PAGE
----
I did not make a posting yesterday when we anchored at Los Muertos because I just didn’t have the energy to turn on the equipment and do so. You’ll understand more if you read on. Milagro set anchor yesterday at Ensenada de Los Muertos at 1500 hours. Depth: 19′, Bottom: sand, Water temp: 84, Location: N23 59.322 W109 49.673.
It seems that Cabo San Lucas had a “parting gift” for our intrepid travelers, a bacterial infection of the gastrointestinal tract. Nice, eh?
While we are not at all certain, we think it began with a last minute snack ashore on Saturday night.
Sunday was a somewhat rowdy passage which provided a convenient explanation for the muscle and joint aches and general feeling of exhaustion that we both noticed on Monday. But, when diarrhea and nausea joined the symptoms on Tuesday, we figured out that something more was going on.
We both spent the time at Las Frailes trying to cope so didn’t enjoy the swimming, snorkeling and general sightseeing like we might have.
With no real improvement to our conditions, the passage on Wednesday to Ensenada de Los Muertos was challenging as neither of us had the energy to do much. Now, here at Muertos, there is plenty to see and do as it is a very nice anchorage with beautiful sand beaches some very upscale houses and a resort. We both seem to be on the mend but, besides an occasional swim, just like at Frailes, we are still laying very, very low. I don’t think we’re out of the woods yet but neither of us seems to be running to the head as much, the aches and pains have mostly subsided and the nausea doesn’t seem so frequently a concern. Michael even managed to eat a little food – the first in two days. Still, our energy levels are very low and we are sleeping a lot, Michael especially. Yes. I know. I should speak to the cruise director about getting some of my money back. This is no way to run a cruise!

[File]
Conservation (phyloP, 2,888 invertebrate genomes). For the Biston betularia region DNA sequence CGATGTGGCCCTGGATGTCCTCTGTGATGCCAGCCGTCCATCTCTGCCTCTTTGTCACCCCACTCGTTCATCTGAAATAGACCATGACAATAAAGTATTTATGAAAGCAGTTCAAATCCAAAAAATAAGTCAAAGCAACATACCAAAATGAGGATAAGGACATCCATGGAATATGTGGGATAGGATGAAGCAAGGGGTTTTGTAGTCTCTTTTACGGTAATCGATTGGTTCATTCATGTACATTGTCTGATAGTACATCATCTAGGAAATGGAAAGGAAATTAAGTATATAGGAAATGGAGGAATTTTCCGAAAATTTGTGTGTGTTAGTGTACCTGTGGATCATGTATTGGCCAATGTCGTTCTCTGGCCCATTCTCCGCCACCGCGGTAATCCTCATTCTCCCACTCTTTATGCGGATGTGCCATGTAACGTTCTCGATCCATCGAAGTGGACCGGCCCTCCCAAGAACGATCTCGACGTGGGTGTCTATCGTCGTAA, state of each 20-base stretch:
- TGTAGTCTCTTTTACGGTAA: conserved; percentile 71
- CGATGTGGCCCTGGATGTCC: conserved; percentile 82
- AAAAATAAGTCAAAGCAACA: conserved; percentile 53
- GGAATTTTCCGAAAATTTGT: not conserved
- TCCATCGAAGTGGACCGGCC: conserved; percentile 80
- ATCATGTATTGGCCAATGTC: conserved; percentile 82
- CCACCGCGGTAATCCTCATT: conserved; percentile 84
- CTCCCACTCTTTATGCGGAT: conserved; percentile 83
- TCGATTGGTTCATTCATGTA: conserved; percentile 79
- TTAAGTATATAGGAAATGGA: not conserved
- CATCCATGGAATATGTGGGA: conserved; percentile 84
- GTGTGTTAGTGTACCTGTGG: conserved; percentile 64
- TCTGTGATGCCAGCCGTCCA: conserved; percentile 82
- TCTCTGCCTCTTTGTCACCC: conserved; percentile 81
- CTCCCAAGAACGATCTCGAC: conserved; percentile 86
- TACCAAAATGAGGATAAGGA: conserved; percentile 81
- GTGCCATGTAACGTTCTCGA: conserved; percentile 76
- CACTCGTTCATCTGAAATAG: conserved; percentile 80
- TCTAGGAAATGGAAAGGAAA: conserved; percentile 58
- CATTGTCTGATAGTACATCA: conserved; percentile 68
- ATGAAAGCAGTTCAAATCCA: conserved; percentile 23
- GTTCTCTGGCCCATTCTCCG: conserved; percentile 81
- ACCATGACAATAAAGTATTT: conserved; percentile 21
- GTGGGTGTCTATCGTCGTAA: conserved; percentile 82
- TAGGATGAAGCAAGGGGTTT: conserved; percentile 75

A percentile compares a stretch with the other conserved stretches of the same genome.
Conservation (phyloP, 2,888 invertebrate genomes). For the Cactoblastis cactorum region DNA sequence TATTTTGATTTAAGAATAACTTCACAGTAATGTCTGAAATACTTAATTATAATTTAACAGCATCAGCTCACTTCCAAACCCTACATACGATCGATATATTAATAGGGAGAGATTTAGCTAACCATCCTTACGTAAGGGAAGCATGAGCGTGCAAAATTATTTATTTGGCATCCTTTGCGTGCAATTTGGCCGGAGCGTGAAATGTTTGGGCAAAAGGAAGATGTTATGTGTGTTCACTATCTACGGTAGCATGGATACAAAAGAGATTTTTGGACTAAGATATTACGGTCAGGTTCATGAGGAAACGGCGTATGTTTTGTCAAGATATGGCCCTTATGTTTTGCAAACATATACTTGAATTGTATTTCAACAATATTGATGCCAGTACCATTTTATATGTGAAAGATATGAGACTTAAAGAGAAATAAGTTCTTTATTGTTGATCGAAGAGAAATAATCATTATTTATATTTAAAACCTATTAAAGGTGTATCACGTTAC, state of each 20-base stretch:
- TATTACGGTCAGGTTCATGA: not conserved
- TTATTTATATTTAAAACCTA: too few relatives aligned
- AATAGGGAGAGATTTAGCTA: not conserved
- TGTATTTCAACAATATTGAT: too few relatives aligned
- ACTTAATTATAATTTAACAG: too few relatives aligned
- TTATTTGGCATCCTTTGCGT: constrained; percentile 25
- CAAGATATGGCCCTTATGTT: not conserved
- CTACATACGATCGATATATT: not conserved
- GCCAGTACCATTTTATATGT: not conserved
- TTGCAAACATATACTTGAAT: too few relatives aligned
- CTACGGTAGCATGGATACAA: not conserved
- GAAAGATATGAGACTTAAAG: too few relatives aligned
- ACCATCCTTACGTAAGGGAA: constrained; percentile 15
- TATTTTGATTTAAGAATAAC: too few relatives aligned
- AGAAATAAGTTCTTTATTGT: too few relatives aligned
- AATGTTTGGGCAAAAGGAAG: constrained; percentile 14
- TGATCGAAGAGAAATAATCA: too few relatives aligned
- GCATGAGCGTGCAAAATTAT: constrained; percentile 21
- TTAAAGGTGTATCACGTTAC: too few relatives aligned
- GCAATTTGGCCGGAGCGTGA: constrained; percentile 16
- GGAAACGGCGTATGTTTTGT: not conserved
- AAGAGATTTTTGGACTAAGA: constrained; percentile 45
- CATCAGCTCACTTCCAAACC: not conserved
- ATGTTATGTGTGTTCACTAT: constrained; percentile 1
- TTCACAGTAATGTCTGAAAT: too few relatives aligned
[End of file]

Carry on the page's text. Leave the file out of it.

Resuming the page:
The winds have finally backed off a bit. It took a little longer than originally forecast for them to do so but they have dropped down to 10 knots or less. That’s helpful when they are coming from directly on your nose and when, like here in the Sea of Cortez/Gulf of California, they have a long fetch with which to stir up the seas.
We are still following our original plan to move on to La Paz under cover of darkness tonight. It should take us about 10 ½ hours so we are aiming to weigh anchor about 2300 and head that way. That timing will give us a following tide for entering the La Paz estuary plus, we will arrive in full daylight. Both of those factors will be beneficial for us. Additionally, as Mark plans to fly home to California on Saturday, he will need to get an early start. Arriving La Paz in mid to late morning will allow him time to get ready for his early go the next morning.